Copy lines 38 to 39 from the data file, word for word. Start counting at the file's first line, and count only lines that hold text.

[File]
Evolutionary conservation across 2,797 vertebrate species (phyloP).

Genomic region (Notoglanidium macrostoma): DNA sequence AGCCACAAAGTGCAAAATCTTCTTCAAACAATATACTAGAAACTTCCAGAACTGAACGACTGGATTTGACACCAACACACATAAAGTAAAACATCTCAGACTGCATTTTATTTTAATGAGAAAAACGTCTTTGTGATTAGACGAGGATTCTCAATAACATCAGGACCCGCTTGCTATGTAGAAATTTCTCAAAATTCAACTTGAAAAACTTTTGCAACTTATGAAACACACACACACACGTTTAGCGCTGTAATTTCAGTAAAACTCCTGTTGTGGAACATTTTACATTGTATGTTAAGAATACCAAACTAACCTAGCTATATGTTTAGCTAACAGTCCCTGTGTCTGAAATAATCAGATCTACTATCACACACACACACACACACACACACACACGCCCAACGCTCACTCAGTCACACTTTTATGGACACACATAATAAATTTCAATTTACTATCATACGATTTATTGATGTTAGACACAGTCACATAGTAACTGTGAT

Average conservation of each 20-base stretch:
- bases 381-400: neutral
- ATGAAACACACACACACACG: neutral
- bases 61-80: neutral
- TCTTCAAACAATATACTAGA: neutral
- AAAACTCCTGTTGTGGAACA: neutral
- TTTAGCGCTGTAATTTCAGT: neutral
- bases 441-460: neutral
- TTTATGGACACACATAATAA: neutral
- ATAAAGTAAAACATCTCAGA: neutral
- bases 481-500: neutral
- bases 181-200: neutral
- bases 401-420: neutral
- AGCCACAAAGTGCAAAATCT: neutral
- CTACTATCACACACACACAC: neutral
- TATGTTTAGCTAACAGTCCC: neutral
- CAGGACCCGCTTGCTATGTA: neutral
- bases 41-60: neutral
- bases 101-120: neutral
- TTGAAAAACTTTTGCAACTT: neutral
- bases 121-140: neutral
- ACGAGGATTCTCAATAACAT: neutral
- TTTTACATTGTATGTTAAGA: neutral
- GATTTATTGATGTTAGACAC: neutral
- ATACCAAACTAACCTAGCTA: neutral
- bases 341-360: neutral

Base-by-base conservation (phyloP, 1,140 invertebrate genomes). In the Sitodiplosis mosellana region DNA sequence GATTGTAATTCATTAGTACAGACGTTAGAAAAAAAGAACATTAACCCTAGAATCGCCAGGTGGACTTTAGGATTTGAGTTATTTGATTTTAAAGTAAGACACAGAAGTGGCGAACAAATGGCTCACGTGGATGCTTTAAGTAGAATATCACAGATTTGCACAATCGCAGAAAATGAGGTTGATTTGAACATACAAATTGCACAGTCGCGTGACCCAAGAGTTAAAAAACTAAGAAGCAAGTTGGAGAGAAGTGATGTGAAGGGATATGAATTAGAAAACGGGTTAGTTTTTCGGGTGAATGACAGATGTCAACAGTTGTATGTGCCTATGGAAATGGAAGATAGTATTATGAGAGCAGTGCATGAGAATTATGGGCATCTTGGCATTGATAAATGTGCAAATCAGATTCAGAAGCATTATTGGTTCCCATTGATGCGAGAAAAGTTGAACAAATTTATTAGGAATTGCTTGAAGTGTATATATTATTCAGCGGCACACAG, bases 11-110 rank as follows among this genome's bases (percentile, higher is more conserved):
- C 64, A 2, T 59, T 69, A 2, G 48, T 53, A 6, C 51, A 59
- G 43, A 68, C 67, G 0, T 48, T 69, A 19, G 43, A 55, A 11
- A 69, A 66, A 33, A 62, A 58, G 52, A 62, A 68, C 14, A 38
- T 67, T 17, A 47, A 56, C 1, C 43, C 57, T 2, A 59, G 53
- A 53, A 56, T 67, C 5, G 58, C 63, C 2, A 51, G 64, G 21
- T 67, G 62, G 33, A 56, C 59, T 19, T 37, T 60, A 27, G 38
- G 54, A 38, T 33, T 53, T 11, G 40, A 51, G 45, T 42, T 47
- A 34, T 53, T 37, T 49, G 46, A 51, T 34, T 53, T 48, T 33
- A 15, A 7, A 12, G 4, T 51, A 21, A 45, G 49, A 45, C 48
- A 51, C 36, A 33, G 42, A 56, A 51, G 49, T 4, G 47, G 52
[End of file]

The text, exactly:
- A 15, A 7, A 12, G 4, T 51, A 21, A 45, G 49, A 45, C 48
- A 51, C 36, A 33, G 42, A 56, A 51, G 49, T 4, G 47, G 52